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State v. Keith

Court of Appeals of Iowa

June 5, 2019

STATE OF IOWA, Plaintiff-Appellee,
v.
SEITH KEITH, Defendant-Appellant.

          Appeal from the Iowa District Court for Scott County, Mark R. Lawson, Judge.

         Seith Keith appeals his convictions for robbery in the first degree and willful injury resulting in bodily injury.

          Mark C. Smith, State Appellate Defender, (until withdrawal), and Robert P. Ranschau, Assistant Appellate Defender, for appellant.

          Thomas J. Miller, Attorney General, and Louis S. Sloven, Assistant Attorney General, for appellee.

          Considered by Vaitheswaran, P.J., Tabor, J., and Gamble, S.J. [*]

          GAMBLE, Senior Judge.

         Following a bench trial, the trial court found Seith Keith guilty of robbery in the first degree, in violation of Iowa Code section 711.2 (2017); and willful injury causing bodily injury, in violation of Iowa Code section 708.4(2). On appeal, Keith contends there is insufficient evidence that he specifically intended to cause serious injury to the store clerk, a requisite for conviction on each charge.

         The trial court thoroughly explained its findings:

[T]he court finds [Keith] purposely attempted to inflict a serious injury on [the clerk]. He lunged at her through the back door with the knife in his left hand, causing a laceration to her right arm. He threatened her with the knife as she kicked at him while lying on the floor. His aggressive postures suggests he was attempting to inflict a serious injury. He should not benefit by the fact that she was successful in fighting him off.
In addition, the State has proven beyond a reasonable doubt the second alternative of element no. 3, namely that [Keith] was armed with a dangerous weapon. A "dangerous weapon" is any device or instrument designed primarily for use in inflicting death or injury, and when used in its designed manner is capable of inflicting death. It is also any sort of instrument or device actually used in such a way as to indicate the user intended to inflict death or serious injury, and when so used is capable of inflicting death. By law, a knife with a blade exceeding five inches in length is a dangerous weapon. Iowa Code § 702.7.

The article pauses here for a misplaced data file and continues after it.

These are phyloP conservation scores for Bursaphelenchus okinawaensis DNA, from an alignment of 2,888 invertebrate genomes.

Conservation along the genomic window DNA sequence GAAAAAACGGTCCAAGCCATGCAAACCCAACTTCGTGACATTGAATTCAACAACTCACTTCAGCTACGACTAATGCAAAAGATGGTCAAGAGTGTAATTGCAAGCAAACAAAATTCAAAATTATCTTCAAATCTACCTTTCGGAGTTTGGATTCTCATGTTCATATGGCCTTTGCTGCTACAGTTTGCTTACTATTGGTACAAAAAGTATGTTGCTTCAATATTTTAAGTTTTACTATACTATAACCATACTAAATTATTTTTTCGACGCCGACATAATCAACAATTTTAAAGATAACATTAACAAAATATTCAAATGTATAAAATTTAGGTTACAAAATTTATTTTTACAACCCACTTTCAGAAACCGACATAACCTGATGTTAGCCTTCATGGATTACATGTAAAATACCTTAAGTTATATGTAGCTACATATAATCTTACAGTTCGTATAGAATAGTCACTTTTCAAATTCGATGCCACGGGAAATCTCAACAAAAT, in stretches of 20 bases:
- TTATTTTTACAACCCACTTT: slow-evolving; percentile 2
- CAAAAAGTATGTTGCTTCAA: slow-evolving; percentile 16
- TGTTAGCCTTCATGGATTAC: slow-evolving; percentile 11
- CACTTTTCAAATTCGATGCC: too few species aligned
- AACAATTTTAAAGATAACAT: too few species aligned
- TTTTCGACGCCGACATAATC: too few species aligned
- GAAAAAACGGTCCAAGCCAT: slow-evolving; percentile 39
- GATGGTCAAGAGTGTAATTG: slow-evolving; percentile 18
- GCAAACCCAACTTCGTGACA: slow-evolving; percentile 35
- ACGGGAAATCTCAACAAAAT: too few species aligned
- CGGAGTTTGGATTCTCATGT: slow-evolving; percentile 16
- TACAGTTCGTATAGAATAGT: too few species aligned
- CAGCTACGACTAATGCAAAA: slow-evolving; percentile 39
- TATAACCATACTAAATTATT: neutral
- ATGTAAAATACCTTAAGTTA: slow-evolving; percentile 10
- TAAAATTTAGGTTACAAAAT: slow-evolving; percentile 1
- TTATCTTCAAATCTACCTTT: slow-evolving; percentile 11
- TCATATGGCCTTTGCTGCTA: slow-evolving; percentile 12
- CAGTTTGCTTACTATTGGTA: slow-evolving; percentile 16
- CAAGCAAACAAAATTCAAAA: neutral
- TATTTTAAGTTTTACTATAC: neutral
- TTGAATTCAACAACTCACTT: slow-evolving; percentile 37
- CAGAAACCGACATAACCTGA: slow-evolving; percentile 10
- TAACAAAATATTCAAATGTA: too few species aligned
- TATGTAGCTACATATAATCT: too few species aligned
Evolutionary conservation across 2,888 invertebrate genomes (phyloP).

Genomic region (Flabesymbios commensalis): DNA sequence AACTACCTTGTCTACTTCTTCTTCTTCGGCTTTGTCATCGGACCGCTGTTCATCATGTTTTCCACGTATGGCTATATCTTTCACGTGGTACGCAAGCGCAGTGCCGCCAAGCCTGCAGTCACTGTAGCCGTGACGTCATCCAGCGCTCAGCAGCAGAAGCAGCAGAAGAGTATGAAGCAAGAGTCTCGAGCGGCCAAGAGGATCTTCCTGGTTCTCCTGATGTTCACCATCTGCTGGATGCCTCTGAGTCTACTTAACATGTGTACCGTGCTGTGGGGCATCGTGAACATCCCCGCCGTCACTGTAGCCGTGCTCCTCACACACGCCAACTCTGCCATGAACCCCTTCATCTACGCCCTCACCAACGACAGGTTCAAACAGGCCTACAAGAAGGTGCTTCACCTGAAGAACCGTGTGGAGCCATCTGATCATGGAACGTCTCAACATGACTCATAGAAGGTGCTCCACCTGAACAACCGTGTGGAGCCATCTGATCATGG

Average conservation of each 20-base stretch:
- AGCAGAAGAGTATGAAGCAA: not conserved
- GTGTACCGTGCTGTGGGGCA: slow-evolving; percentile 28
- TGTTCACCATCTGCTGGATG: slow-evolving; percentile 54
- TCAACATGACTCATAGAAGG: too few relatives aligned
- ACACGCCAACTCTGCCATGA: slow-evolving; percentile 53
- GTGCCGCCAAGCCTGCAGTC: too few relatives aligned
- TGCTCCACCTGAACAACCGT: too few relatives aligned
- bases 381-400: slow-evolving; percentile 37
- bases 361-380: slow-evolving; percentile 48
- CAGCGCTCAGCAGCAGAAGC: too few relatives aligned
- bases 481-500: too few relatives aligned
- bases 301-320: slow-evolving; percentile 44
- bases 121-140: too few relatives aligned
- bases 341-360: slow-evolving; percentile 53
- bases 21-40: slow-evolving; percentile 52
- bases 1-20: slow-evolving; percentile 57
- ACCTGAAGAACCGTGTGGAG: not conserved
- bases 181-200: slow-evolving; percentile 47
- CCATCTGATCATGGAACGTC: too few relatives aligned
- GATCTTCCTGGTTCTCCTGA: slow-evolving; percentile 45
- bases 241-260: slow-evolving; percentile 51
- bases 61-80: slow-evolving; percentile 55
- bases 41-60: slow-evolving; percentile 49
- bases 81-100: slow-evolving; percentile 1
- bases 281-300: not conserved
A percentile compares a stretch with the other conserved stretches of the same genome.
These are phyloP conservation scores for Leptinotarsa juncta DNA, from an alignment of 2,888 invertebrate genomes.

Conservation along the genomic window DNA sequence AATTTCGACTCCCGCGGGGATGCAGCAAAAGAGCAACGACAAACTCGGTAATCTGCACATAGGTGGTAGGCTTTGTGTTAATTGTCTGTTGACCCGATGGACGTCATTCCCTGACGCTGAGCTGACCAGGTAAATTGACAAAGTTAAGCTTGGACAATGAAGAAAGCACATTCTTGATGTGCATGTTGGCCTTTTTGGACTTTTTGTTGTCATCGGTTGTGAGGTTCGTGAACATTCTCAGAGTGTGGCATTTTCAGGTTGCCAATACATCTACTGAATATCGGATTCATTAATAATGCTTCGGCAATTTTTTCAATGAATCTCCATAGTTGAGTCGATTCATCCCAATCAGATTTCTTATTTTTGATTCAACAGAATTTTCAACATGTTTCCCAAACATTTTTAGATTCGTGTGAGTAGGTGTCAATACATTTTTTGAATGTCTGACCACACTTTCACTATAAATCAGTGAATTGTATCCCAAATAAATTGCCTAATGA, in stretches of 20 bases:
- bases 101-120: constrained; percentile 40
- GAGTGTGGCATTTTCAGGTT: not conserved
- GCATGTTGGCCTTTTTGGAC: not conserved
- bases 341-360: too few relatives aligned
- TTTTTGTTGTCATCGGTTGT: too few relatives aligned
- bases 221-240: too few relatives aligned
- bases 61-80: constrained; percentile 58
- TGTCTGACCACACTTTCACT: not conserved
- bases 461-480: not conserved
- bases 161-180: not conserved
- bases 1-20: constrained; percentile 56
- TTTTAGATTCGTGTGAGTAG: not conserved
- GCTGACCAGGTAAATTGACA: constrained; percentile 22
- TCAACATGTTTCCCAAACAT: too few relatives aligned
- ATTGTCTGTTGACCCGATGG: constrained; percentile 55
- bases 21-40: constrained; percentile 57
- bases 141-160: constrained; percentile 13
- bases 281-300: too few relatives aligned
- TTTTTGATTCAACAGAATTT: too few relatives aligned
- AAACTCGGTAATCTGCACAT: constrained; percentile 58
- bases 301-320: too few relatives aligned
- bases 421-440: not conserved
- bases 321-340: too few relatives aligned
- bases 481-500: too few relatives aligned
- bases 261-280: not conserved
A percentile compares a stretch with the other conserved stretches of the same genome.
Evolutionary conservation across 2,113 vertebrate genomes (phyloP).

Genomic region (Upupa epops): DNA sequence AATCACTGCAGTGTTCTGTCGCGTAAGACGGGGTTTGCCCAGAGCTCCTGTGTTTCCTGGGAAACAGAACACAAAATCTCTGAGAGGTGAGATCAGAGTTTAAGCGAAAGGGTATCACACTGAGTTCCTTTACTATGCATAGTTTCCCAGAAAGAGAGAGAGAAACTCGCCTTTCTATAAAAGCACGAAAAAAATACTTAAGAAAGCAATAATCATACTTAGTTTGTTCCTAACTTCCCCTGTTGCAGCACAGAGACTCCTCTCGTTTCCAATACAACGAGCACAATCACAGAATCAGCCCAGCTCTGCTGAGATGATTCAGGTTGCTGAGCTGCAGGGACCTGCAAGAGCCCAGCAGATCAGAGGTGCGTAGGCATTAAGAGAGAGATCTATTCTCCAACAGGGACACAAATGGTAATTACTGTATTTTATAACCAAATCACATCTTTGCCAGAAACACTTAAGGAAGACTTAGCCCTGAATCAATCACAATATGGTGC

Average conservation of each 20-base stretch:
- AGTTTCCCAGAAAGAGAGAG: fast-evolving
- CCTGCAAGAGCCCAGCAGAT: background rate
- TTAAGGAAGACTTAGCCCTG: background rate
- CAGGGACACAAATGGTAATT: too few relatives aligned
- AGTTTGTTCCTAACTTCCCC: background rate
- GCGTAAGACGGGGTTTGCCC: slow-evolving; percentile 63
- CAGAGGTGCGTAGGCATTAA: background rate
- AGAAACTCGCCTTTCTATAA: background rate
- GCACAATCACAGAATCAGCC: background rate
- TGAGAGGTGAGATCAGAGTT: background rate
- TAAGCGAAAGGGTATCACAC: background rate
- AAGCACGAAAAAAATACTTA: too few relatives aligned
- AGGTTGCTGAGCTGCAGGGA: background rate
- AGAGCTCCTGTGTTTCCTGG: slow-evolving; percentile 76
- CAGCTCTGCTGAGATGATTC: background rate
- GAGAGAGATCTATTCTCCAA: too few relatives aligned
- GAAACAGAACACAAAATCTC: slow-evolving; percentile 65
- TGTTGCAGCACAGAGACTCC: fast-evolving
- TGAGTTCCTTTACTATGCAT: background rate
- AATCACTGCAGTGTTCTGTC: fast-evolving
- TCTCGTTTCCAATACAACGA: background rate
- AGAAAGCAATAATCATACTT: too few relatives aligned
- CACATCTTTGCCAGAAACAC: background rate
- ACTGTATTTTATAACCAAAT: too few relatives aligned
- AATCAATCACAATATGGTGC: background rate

The court finds [Keith] was armed with a knife. Although [Keith] denied that he was armed with a knife in his testimony, he admitted he was so armed in his interview with Detective Roloff. This is confirmed by the in-store surveillance footage. The knife is clearly visible in [Keith]'s left hand as he enters the store and in his right hand while [the clerk] is on the floor. The blade is also clearly visible when he approaches the cash drawer.
The State has proven . . . that [Keith] used this particular folding knife in such a way as to indicate he intended to inflict death or serious injury, and when so used is capable of inflicting death. In reviewing the behind-the-counter surveillance video frame-by-frame and in real time, [Keith] entered the store immediately behind the clerk with the knife in his left hand. She manages to fend the knife off with her right hand and arm. He pushes her to the floor. He then transfers the knife to his right hand and holds it in an offensive position. She again fends him off; this time with her feet. He then grabs her leg and pulls her out of view.
The defendant did not simply display the knife; he lunged at her through the door and was in close enough proximity to injure her with the knife. After pushing her to the floor, he continued to display the knife in a threatening manner. If he used it as he demonstrated, by stabbing or slashing, it is capable of inflicting death. [The clerk] was able to fend [Keith] off with her feet. [The clerk] testified that she was afraid she might be killed. This was a reasonable belief arising from [Keith]'s threatening actions with the knife. He indicated to [the clerk] by his actions that he intended to inflict death or serious injury. Therefore, the State has proven beyond a reasonable doubt that [Keith] was armed with a dangerous weapon.

         The trial court's findings of guilt are binding on us if they are supported by substantial evidence. See State v. Hearn, 797 N.W.2d 577, 579 (Iowa 2010). Evidence is substantial if it would convince a rational factfinder that the defendant is guilty beyond a reasonable doubt. See id. at 579-80. In determining whether substantial evidence supports a conviction, ...


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